Worcestershire Record No. 17 November 2004 p. 42


Harry Green

Nationally bumblebees are in severe decline. 50 years ago the midland counties were home to about 15 species. Nowadays only six species are relatively common and some of these are declining. The causes of the decline are mainly related to intensification of agriculture and the disappearance of a flower-rich countryside. Hopefully the introduction of new agri-environmental schemes, a new system of agricultural financial support, and the introduction of new farm stewardship schemes will improve matters.

Meanwhile records of bumblebees are very welcome. They are quite difficult to identify but there are good keys available (Benton 2000, Prŷs-Jones 1991).

Interestingly the Large Garden Bumblebee Bombus ruderatus (which is not usually a garden bumblebee!) has recently been discovered in Warwickshire. This is now a very scarce species subject to a national Biodiversity Action Plan. It is one of the three species of bumblebee with three yellowish bands – two on the thorax and one on the abdomen – with a white tail, a long face and a long tongue. It is quite similar to the relatively common Garden Bumblebee Bombus hortorum. Bombus ruderatus queens are usually larger than Bombus hortorum and as big as the familiar Buff-tailed Bumblebee Bombus terrestris (two yellow stripes and a buff tail). .The best chance of identifying the B ruderatus is by looking for the queens in spring. Melanic forms are produced which are very difficult to identify.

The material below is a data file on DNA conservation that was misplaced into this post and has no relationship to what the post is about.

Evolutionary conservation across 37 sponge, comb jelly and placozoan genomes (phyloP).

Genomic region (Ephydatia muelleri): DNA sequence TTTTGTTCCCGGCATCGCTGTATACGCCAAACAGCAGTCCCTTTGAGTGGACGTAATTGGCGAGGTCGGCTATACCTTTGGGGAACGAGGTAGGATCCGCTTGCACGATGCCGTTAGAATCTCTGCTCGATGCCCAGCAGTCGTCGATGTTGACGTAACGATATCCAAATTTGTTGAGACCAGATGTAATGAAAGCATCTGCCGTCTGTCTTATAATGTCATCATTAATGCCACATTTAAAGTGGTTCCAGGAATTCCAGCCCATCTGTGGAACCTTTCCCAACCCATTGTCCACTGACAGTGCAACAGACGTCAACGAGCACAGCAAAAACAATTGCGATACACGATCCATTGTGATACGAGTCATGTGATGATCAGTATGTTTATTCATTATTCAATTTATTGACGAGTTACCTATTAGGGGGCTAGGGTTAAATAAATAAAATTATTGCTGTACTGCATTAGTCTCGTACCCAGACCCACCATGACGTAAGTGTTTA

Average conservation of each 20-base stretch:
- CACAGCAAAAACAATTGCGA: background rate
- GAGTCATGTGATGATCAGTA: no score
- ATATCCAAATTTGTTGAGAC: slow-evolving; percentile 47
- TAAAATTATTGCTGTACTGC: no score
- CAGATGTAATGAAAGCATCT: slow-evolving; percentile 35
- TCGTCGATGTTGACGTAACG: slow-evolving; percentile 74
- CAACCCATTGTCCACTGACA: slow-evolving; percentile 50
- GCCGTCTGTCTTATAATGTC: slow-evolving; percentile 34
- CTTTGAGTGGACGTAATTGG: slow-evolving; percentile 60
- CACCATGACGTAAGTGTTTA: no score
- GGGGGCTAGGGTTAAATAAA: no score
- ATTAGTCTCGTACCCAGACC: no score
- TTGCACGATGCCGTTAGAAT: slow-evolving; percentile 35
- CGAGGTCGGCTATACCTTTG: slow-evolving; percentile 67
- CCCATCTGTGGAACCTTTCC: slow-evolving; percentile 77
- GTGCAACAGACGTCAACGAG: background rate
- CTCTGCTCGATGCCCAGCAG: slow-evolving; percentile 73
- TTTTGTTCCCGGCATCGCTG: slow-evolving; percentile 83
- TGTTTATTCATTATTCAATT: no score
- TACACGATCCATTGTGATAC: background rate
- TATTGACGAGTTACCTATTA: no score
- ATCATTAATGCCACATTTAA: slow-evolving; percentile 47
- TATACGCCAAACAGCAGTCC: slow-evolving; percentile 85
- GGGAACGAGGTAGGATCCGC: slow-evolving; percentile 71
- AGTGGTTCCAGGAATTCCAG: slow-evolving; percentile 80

Long-tongued bees take nectar mainly from flowers with long corolla tubes. B. ruderatus is said to be particularly partial to White dead-nettle Lamium album, clovers and woundworts, so its worth hanging around patches of White dead-nettle. These flowers used by the Warwickshire species (Butler 2004). Stands of comfrey are also good hunting grounds for bumblebees and worth watching.

The only definite modern record we know of from Worcestershire is from Windmill Hill reserve near the Littletons (Knight 2000). To quote his report

“A melanic male bumble bee was found at the north end of Windmill Hill Reserve, near North Littleton, on 12th July 1999. Initial inspection suggested it might be Bombus ruderatus and so the specimen was sent to the National Recorder (Dr O Prŷs-Jones) for positive identification. After being examined by experts it is now agreed that "it meets all the criteria for B. ruderatus". The specimen has been retained by him for future reference”

The purpose of this nore is to encourage readers to tackle bumblebee identification and to look for Bombus ruderatus!


BENTON T 2000 The Bumblebees of Essex. Lopinga Books (This book is very useful far from Essex, containing keys and pictures).
BUTLER MAUREEN 2004 Special Report:Insect watchers a-buzz with good news. Cotswold & Vale Magazine No 70 September. (This short popular account describes the discovery by Philip Clayton of Bombus ruderatus in Warwickshire with colour photographs.)
KNIGHT TDK 2000 Bombus ruderatus, the Large Garden Bumble Bee at Windmill Hill. Worcestershire Record 9: 19.
PRŶS-JONES OE & CORBET SA 1991 Bumblebees. Richmond Press. (Naturalists’ Handbooks series with keys)

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